Today, I want to highlight three simple saving moves that can have a big impact on your retirement wealth over time. If you’re serious about saving for the future, I’d recommend doing these three things sooner, rather than later.
Open a tax-efficient retirement account
One of the first things you should do if you’re serious about saving for retirement is open a tax-efficient savings/investment account that’s designed for retirement saving. This kind of account will help you grow your retirement money far more effectively.
In my view, the best accounts here in the UK are the SIPP (Self-Invested Personal Pension), the Stocks & Shares ISA (Individual Savings Account), and the Lifetime ISA. All of these accounts enable you to hold a broad range of investments including stocks, funds, and ETFs while sheltering capital gains and income from the tax man. I’d forget about a Cash ISA as this is pretty much useless for retirement saving due to the fact that interest rates are so low. Any money in a Cash ISA is going to lose money over time.
Even if you have a workplace pension in place, opening a SIPP or an ISA to save a little more for retirement could turn out to be a great move in the long run.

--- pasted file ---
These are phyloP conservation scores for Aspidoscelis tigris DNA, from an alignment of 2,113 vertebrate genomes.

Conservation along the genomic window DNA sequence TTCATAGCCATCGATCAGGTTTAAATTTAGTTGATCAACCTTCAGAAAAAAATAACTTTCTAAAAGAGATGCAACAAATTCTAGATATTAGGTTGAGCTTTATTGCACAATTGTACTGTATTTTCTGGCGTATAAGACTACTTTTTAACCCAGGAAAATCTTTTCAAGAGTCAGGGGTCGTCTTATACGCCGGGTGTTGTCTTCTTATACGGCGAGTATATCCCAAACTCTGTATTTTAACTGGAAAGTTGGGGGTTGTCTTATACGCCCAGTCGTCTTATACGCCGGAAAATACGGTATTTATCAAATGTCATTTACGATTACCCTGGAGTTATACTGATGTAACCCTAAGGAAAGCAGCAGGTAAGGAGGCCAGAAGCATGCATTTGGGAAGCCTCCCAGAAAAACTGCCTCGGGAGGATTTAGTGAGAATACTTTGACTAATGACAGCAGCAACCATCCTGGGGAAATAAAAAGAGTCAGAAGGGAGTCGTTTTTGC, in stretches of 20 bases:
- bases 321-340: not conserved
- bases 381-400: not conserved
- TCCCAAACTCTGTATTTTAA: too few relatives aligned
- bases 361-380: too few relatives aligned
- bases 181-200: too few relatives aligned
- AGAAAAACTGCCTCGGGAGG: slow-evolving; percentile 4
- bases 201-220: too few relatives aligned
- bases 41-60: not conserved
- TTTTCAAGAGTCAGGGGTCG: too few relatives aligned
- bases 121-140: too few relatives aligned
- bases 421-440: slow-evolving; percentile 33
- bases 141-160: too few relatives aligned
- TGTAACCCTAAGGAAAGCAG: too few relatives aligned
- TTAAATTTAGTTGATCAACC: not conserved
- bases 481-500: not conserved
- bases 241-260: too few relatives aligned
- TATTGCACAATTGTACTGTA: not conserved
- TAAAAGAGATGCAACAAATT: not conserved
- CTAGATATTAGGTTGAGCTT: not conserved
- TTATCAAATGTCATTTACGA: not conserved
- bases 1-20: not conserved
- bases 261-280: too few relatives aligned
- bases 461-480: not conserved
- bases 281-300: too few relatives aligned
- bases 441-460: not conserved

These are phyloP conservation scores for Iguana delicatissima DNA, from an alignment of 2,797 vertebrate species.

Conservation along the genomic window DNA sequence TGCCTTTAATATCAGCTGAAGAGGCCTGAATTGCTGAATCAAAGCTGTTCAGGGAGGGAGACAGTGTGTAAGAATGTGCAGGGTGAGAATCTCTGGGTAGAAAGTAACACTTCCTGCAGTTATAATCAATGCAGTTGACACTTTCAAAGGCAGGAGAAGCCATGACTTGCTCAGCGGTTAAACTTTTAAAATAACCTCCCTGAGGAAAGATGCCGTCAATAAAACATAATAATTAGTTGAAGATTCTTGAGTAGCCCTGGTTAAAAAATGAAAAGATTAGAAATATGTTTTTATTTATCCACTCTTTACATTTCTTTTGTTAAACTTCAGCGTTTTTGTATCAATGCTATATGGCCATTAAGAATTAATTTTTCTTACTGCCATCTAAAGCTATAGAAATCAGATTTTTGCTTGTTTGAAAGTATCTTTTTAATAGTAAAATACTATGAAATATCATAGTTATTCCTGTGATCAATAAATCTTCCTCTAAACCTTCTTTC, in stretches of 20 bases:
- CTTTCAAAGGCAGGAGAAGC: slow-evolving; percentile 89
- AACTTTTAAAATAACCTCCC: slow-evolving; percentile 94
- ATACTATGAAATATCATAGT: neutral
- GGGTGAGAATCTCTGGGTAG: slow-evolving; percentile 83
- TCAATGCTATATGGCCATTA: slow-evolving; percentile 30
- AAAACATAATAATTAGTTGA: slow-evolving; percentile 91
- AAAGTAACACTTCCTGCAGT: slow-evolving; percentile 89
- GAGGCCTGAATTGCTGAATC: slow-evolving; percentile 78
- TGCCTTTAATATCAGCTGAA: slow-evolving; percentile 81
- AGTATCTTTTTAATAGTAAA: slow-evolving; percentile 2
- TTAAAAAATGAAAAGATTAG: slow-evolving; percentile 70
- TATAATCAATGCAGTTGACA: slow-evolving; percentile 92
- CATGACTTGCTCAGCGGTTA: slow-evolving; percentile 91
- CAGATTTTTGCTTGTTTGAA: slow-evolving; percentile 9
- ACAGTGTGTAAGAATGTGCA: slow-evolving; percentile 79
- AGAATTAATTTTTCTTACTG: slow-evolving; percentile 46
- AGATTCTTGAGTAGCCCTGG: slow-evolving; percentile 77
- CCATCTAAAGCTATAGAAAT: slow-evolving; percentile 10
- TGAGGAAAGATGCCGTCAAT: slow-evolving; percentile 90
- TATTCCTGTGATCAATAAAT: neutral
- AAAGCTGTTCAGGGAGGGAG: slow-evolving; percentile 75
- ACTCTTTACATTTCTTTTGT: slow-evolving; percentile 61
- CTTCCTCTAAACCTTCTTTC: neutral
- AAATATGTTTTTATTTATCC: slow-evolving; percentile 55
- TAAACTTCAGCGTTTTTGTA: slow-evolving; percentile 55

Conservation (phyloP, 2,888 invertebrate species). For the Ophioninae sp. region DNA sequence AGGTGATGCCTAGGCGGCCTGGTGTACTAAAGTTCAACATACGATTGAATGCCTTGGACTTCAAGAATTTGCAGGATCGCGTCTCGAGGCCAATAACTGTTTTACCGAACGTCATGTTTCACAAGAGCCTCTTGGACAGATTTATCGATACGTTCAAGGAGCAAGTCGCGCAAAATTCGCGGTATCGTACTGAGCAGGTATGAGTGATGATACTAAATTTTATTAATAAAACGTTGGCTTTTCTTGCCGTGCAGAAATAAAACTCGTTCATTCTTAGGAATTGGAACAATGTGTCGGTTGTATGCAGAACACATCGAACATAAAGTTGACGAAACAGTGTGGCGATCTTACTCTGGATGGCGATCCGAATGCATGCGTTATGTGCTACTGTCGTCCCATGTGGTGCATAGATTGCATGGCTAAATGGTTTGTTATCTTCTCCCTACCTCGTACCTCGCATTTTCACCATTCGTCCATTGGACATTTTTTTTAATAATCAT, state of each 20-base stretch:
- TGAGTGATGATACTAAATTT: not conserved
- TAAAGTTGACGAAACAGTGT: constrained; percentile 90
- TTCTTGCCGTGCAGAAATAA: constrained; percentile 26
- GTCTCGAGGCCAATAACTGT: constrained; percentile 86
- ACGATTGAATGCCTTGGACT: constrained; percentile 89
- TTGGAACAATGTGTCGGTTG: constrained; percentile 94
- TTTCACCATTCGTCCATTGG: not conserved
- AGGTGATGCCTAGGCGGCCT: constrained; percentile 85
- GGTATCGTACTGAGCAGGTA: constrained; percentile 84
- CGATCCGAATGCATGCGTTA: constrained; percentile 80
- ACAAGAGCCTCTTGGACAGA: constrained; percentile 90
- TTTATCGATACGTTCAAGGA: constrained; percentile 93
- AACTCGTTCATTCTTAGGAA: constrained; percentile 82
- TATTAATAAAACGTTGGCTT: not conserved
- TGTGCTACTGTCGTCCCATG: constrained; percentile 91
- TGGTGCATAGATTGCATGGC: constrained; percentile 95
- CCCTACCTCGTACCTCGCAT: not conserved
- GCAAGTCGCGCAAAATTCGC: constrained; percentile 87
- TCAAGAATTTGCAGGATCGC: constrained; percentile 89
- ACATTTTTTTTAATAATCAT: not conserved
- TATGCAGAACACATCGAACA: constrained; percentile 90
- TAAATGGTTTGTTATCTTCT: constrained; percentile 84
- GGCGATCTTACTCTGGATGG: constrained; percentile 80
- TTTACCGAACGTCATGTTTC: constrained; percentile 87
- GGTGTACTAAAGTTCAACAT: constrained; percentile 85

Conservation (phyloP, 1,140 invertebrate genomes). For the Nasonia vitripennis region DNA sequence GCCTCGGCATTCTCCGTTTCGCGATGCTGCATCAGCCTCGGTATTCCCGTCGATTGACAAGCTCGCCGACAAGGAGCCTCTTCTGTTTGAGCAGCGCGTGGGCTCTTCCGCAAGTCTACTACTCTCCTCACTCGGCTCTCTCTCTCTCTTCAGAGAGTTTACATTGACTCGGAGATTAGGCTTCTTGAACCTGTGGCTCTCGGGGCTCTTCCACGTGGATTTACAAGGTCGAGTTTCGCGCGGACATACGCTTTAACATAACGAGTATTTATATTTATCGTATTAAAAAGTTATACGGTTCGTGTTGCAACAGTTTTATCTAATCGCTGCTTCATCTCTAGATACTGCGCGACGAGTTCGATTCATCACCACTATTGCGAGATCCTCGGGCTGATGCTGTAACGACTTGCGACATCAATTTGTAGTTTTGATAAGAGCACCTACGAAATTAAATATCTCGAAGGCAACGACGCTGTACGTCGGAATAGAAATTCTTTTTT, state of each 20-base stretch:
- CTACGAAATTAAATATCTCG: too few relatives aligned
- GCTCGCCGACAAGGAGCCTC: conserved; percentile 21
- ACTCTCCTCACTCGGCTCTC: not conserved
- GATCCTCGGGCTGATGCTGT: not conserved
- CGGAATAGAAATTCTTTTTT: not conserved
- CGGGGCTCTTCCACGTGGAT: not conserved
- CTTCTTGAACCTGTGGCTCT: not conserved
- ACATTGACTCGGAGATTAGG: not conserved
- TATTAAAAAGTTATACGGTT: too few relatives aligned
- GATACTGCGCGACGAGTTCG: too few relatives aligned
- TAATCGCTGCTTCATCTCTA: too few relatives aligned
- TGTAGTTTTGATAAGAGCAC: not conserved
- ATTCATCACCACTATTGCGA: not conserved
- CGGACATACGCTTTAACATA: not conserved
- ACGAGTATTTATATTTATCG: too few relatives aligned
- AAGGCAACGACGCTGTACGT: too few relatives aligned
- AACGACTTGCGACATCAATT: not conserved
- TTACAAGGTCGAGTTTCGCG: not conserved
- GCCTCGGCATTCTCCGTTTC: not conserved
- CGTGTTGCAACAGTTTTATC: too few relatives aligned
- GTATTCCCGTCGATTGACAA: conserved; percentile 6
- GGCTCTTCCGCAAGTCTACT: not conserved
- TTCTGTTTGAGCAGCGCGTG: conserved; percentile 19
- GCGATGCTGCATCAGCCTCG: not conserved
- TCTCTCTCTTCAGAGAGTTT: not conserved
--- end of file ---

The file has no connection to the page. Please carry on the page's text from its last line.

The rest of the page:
Take advantage of bonus money
Next, look to take advantage of the generous bonuses that the government is handing out to those who are willing to save for retirement.
So, for example, the SIPP comes with 20% tax relief for basic-rate taxpayers. This means if you pay in £800, your contribution will be topped up by HMRC to £1,000. Similarly, the Lifetime ISA also comes with attractive bonuses. Pay in £1,000 and you’re account will be topped up to £1,250.
If you’re serious about saving for retirement, you’d be mad not to take advantage of this bonus money. It could also be worth speaking to your employer about any bonuses they might be willing to provide on your workplace pension.
Finally, spend some time thinking about your asset allocation. This is the mix of different assets in your portfolio. This step is really important as it will have a big impact on your overall returns. For example, if 90% of your money is sitting in cash earning 1%, your wealth isn’t going to grow at a high rate.
Your exact asset allocation will depend on your own personal objectives. It needs to take into account your investment horizon (time to retirement), your risk tolerance, and a number of other factors.
Generally speaking, if you’re looking for higher returns on your money, you’ll want to have decent exposure to growth assets, such as shares. It’s also a wise idea to diversify geographically so you have exposure to different international markets such as the US, Europe, and Asia.
Retirement saving doesn’t need to be complex. But thinking about your savings plan every now and then and making a few smart moves could make a big difference to your wealth over time.
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